RCPCH responds to the cuts UK Government has made to global aid budget

A statement responding to the UK Government's decision to institute cuts to its global aid budget, and the impact this decision will have on global child health.

The Royal College of Paediatrics and Child Health opposes the decision of the UK Government to institute large-scale cuts to its global aid budget. This decision puts at risk the lives of children – lives which can be saved through the simple, cost-efficient health care systems and services that the UK has taken a lead role in supporting in some of the poorest and most fragile places around the world.1 2 3   RCPCH Global has been delivering support to local clinicians in a number of low-income countries including Sierra Leone. Foreign, Commonwealth and Development Office (FCDO) funding cuts will, unless reconsidered, undermine that work. 

The proposed aid cut from the UK Government commitment of 0.7% of Gross National Income (GNI) was originally pitched at around 30%.4 With falling GNI as a result of COVID-19, the actual cut rises to around 50%. But the reality on the ground – including in countries where we have seen the direct effect of these cuts already being implemented – is reduction in funding of 60-80%. This scale of cuts will come with adverse consequences. The FCDO says that no final decisions have been made.5

Yet cuts have already started. The RCPCH Global UKAid funded programme in Sierra Leone, due to be extended on 1 April, has been cut completely, leaving delivery of a limited programme through other funding for the short term. Programmes of critical, life-saving support are being terminated, often with little explanation to local government and NGO partners.6 The results are predictable – resurgent mortality and morbidity and falling trust in the UK as development partner.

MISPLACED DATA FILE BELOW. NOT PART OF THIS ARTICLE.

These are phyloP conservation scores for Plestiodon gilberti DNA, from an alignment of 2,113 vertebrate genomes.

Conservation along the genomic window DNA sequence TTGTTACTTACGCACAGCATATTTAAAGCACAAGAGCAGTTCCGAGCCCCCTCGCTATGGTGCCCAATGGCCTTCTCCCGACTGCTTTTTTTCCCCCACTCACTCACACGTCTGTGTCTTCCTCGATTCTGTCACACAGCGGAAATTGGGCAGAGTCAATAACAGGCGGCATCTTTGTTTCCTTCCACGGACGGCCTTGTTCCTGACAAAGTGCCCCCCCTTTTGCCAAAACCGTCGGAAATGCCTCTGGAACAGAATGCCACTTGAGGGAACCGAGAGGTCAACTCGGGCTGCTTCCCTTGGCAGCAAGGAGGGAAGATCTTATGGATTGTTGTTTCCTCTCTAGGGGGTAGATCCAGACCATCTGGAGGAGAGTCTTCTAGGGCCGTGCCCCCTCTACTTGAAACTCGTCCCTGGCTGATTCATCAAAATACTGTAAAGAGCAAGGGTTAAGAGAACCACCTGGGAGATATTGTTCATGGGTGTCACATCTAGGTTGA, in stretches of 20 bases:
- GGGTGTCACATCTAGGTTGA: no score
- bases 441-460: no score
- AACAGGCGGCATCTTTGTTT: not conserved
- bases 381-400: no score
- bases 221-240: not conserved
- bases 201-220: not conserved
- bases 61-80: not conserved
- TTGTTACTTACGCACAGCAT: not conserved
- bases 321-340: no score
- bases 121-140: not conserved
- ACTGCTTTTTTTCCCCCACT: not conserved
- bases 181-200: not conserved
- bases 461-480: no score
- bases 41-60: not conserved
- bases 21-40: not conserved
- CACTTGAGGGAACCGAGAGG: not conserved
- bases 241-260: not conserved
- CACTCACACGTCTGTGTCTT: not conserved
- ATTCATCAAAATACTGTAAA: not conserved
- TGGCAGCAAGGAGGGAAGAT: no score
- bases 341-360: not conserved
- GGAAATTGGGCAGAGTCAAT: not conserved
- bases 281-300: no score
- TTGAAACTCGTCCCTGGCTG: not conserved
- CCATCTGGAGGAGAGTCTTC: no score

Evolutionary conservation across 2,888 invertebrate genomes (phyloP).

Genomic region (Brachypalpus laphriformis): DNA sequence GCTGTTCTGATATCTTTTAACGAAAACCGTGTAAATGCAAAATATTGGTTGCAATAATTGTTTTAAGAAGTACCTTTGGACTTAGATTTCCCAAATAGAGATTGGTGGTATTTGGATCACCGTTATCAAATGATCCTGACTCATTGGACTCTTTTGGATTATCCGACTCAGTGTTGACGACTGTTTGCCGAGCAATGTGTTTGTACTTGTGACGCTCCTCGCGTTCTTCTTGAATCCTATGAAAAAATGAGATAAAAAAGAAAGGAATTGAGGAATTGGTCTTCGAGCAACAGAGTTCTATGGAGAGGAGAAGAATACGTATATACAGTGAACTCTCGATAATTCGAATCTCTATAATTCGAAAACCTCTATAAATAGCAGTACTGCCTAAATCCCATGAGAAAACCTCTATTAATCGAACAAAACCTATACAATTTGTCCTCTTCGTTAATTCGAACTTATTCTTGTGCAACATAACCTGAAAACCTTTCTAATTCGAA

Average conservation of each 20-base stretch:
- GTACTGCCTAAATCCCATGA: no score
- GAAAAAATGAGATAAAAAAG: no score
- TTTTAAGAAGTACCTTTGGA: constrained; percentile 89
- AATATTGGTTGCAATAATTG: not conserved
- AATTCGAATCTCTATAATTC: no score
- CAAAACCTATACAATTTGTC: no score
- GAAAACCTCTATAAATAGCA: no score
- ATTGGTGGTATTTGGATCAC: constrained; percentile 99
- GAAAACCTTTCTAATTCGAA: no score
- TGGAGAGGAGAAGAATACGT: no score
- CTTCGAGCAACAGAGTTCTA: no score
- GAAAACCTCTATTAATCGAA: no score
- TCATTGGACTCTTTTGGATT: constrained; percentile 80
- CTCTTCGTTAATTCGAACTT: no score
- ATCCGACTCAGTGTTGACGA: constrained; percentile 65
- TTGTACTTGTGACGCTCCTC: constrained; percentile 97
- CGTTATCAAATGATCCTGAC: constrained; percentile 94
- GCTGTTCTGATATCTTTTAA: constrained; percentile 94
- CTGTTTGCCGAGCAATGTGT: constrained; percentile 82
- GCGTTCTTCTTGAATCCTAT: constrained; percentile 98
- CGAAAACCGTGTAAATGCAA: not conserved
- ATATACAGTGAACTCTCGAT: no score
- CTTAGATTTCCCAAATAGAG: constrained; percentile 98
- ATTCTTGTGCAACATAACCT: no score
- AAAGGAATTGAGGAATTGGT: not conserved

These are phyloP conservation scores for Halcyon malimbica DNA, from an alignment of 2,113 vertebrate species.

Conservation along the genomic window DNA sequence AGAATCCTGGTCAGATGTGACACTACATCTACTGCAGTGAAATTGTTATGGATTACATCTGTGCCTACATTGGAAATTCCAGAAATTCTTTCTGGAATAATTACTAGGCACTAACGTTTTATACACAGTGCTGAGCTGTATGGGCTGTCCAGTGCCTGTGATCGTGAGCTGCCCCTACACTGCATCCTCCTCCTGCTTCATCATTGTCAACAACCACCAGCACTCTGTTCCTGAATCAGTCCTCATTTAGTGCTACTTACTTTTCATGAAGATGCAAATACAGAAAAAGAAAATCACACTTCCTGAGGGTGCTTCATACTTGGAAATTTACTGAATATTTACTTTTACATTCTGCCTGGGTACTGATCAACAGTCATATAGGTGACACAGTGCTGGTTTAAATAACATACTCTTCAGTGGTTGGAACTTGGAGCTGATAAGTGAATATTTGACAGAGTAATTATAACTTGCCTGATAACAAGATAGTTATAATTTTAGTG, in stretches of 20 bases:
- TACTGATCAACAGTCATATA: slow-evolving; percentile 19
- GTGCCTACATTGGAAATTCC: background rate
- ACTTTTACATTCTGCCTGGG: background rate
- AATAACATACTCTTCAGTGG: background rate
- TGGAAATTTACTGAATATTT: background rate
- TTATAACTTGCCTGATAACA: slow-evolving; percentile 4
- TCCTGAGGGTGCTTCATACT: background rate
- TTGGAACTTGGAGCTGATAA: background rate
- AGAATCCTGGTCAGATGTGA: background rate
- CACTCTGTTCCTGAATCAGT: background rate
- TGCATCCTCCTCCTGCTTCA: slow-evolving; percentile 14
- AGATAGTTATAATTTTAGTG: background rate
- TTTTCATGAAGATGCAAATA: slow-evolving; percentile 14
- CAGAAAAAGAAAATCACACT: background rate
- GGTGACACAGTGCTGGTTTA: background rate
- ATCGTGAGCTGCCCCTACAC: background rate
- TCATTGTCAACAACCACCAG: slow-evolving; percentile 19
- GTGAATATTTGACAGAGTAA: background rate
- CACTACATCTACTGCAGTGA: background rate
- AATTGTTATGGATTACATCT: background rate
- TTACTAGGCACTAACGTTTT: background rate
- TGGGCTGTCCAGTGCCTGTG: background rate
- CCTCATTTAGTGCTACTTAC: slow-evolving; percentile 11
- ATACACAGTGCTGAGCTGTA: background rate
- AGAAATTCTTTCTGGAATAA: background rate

The Government argues that COVID-19 has devastated the UK’s economy, making it impossible to continue spending on other countries. It is true that we have suffered a major blow. But suddenly cutting off aid now forfeits the much greater value of the UK’s investment in those countries made over the last three decades and more. This course of action will reverse valuable progress made.

The Government says we cannot afford to continue providing aid at the current level. For comparison, the average per capita health spending in wealthy countries is US$2,937; in low-income countries it is around US$41 – a difference of more than 70 times.7 The truth is we cannot afford not to continue supporting our partners around the world – to keep building the global network of robust health systems. Cutting away vital financial and technical support undermines the very health systems which will be the frontline of new pandemic diseases in the future. Health, development and security are now global issues in which mutual support is the only viable ways forward. 

The Government’s prior funding has brought benefits but cutting aid risks seeing rising rates of death among mothers, infants and children in poor and conflict-affected countries in the immediate future. In the longer-term, these cuts risk blighting the lives of a generation of children and young people in some of the most fragile countries in a world where poverty is rising again with COVID, escalating the risks of instability. This damaging decision is a backward step and at odds with previously pledged moral and legal responsibility and it sacrifices the UK’s hard-won global reputation for humanitarian leadership.